The New Blood Diamonds
Diamonds from African countries have been funding guerrilla wars for decades. But they're not the only precious gems with blood on their hands. Here are four more prized resources that are fraught with conflict.
Product: Burmese rubies are famous for their distinctive dark "pigeon’s blood" color. Both the United States and the European Union ban Burmese gems, but outside groups estimate the junta still reaped almost $300 million from rubies in the 2006 fiscal year.
Casualties: The brutal Burmese junta, which earns much of its hard currency from the sale of gems, holds direct stakes in many of the mines and conducts official auctions to augment the profits made from illegal smuggling. At the mines themselves, child labor and diseases such as HIV/AIDS are common.
Location: Democratic Republic of the Congo
Product: Coltan, short for columbite-tantalite, a metallic ore that contains elements used in cell phones, is mined in the DRC’s war-ravaged Kivu region. The U.N. estimates the DRC made $750 million worth of profits from coltan between 2000 and 2004.
Casualties: The 13-year-old civil conflict, which has so far claimed 5 million lives and pulled in armies from Rwanda and Uganda, is essentially a resource war over the DRC’s minerals: vast reserves of diamonds, gold, tungsten, tin, and coltan. There have also been 200,000 recorded cases of sexual violence against women and girls, not to mention the destruction of one of the world’s most endangered rain forests.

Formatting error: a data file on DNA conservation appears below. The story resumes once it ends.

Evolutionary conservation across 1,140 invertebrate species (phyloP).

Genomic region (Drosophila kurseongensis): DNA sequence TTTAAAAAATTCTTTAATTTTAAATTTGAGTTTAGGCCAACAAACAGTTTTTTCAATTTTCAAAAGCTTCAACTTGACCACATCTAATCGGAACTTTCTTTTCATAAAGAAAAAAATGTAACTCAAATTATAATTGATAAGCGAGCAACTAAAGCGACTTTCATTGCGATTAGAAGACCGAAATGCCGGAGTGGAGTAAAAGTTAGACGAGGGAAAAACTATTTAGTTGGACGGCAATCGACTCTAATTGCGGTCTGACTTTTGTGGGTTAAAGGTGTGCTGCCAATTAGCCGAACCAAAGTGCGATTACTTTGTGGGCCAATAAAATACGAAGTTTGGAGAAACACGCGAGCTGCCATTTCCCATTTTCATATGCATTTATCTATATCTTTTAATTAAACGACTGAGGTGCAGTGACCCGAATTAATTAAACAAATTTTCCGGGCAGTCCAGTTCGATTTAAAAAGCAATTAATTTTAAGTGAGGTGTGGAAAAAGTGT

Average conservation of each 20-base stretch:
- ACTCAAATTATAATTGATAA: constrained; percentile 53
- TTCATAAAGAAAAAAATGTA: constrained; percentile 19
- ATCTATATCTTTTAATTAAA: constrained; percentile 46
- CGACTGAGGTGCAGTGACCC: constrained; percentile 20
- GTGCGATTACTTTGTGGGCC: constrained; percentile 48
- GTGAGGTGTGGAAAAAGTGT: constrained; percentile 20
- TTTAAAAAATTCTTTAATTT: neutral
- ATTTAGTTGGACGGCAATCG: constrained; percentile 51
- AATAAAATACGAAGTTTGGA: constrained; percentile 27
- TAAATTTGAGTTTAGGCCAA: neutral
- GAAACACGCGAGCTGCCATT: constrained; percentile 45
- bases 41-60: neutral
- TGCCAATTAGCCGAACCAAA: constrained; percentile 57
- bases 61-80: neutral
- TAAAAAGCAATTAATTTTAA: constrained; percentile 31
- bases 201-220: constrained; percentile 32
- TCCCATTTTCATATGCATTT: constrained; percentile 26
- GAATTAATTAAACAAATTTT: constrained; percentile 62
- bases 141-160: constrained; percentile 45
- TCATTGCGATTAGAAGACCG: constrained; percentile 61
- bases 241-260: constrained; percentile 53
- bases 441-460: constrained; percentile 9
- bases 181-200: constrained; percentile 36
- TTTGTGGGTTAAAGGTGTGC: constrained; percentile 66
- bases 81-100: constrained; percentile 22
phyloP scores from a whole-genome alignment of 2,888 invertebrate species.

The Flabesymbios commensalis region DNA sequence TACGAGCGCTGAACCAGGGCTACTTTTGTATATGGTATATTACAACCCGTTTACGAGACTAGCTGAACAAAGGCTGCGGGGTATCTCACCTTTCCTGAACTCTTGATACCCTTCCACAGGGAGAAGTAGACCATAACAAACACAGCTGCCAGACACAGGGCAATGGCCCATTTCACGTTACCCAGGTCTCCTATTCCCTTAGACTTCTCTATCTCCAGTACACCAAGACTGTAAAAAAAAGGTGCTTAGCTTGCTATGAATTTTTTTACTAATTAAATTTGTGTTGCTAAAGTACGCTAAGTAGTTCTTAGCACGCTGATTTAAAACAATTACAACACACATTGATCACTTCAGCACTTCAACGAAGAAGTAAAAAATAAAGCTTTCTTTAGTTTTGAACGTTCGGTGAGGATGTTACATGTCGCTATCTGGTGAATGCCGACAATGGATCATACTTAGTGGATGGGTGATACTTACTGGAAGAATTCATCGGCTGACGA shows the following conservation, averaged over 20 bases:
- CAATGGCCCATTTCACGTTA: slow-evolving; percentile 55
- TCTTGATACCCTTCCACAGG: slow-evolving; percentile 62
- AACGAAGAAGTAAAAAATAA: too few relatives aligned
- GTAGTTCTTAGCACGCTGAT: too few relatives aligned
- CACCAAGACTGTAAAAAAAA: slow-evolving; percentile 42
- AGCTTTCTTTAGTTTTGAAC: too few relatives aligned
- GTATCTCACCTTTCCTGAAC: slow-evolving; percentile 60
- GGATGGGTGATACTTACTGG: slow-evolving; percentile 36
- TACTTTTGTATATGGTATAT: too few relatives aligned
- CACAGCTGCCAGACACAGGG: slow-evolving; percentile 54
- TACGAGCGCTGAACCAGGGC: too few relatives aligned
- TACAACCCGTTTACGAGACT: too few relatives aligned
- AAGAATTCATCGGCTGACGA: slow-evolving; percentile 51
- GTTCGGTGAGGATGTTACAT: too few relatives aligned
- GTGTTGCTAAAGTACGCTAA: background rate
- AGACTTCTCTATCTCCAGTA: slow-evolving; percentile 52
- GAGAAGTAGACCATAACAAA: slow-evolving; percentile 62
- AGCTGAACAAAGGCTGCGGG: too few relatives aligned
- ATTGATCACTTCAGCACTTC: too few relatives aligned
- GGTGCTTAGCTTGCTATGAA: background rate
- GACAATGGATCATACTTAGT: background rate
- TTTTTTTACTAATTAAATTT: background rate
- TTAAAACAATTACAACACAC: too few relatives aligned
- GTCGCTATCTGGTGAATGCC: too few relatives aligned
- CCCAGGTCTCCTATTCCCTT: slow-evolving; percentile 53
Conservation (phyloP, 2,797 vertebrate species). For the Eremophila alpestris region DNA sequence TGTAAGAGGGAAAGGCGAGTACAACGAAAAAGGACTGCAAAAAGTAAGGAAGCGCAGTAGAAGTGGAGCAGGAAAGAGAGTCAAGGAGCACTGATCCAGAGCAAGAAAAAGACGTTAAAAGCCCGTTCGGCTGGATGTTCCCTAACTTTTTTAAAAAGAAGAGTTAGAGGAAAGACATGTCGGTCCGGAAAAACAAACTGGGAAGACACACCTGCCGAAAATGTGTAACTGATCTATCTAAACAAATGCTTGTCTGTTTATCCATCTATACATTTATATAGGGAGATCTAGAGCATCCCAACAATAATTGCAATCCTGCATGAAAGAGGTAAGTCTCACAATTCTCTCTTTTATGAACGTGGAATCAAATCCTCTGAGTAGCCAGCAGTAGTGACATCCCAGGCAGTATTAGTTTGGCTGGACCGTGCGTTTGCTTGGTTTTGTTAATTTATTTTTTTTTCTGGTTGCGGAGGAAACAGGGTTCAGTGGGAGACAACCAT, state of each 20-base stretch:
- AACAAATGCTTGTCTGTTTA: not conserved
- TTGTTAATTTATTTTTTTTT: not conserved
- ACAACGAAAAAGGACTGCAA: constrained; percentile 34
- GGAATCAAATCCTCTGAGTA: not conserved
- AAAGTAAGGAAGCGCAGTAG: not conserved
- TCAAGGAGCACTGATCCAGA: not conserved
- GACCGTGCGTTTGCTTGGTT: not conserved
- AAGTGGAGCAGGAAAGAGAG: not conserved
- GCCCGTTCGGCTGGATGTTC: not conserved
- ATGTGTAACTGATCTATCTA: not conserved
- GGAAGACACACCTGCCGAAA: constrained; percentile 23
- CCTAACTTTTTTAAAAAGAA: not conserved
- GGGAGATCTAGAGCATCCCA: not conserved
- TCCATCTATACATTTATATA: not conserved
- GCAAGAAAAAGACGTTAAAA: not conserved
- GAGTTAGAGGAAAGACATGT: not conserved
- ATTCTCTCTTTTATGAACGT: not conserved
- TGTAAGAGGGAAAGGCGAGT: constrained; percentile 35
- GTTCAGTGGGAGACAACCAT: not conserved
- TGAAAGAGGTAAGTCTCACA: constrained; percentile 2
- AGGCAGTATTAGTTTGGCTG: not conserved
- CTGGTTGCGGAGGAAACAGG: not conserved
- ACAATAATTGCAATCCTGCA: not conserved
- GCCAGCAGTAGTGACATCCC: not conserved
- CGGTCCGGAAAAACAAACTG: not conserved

Product: The West African republic of Guinea is the world’s primary supplier of bauxite ore, used to make the aluminum that goes in everything from soda cans to airplanes. Twenty percent of Guinea’s GDP, or $857 million a year, comes from its bauxite-dominated mining industry. A Chinese firm recently agreed to invest $7 billion in Guinean infrastructure in return for mining rights.
Casualties: The bauxite bounty has not trickled down to the 70 percent of Guineans living in poverty, though mining companies are technically supposed to pay development taxes to their local communities. Meanwhile, bauxite revenues have enabled the military junta to consolidate power and ignore international sanctions.
Product: Colombia is the world’s leading exporter of emeralds, accounting for half of the $280 million a year global trade.
Casualties: Emerald mafias fought a bloody "green war" in the 1980s to keep drug cartels out of the business. Violence from the rural Boyacá area extended to Bogotá, killing more than 3,500 people. Victor Carranza, the country’s shady emerald czar, is accused of funding paramilitary groups, and he served jail time between 1998 and 2002 for organizing death squads. As for the mines, they rely on the children and wives of men killed in the region’s ongoing violence.